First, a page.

Conservation-related exchanges mainly involve government bodies, research institutions and non-governmental organizations. The China Energy Group at Lawrence Berkeley National Laboratory manages extensive joint energy efficiency research and technical support projects with Chinese counterparts and has helped Chinese steel, cement, refining and textile firms develop cost-effective operating efficiency standards and best practices. Energy Foundation China supports LBNL’s China Energy Group and has more than 100 partner institutions in China. It has also advised China’s State Council in drafting particulate matter emissions standards and supports sustainable urban design projects in six cities; the furthest along is in Kunming, where Berkeley-based Calthorpe Associates is developing the master plan.
China’s pressing need for renewable energy and environmental solutions and California’s expertise in both cleantech and environmental management (primarily concentrated in the Bay Area) point to further synergies. Cleantech markets in both the Bay Area and China are growing, but that has also brought political complexity.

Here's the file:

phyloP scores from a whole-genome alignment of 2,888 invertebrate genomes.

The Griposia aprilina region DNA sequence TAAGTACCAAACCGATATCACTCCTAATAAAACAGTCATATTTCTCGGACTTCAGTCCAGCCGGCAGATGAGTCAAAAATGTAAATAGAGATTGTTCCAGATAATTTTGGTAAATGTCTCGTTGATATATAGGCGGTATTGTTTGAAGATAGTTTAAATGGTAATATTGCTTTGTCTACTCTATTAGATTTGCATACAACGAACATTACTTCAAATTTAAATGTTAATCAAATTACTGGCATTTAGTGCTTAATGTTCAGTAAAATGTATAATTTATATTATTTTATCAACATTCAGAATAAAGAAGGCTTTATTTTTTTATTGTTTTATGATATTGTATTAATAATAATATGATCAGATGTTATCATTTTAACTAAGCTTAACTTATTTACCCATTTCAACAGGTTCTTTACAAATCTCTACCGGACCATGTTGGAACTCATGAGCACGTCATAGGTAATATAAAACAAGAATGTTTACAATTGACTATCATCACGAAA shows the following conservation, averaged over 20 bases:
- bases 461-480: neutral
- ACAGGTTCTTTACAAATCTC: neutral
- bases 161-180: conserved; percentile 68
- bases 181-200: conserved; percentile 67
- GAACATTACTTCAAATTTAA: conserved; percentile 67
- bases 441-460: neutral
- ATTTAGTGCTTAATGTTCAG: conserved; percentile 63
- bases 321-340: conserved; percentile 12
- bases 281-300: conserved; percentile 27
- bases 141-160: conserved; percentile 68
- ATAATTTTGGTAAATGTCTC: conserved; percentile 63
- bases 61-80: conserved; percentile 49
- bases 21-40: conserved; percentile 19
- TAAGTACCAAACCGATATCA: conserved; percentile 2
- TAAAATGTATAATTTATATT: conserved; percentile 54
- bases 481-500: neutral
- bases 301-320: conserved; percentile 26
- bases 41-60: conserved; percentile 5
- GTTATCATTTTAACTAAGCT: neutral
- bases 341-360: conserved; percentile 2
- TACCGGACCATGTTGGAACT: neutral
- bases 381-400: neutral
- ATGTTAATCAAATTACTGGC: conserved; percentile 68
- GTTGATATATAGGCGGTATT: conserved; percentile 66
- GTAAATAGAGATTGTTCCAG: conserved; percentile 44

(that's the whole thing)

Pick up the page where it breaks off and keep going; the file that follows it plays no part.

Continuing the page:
Major Chinese solar panel makers and systems providers Trina Solar, Suntech Power and Yingli Green Energy have established North American headquarters in the Bay Area. A glut of subsidized solar panels from China in 2009–10 squeezed U.S., Chinese and other manufacturers but benefited system installers. In 2013, the U.S. government imposed significant antidumping duties and countervailing duties on Chinese solar imports.
China has also made significant investments in Bay Area cleantech firms, including Kaistar Lighting’s $25 million investment in Livermore LED lighting technology firm Bridgelux, and Hanergy Holding Group’s $120 million acquisition of MiaSole, a Santa Clara maker of thin-film solar cells.
Foreign-owned banks in China continue to face headwinds. The most sophisticated global banks make money but have small shares of an already thin slice of an otherwise huge market. Wells Fargo Bank has two branches, in Shanghai and Beijing. Bank of America’s Asia-Pacific operations activities, with 27,000 employees, are headquartered in Hong Kong, with client-serving offices in Beijing, Guangzhou and Shanghai. Opportunities are growing to serve mid-market U.S. companies with operations in China, and Chinese companies that are expanding internationally. Bank of Tokyo-Mitsubishi UFJ has been active in China since 1980; its U.S. subsidiary Union Bank leverages this China presence through its Global Business Coordination Unit in San Francisco. Silicon Valley Bank has a strong focus on tech and innovation-centered companies and has subsidiary offices in Shanghai and Beijing and a banking license to handle onshore dollar-based transactions.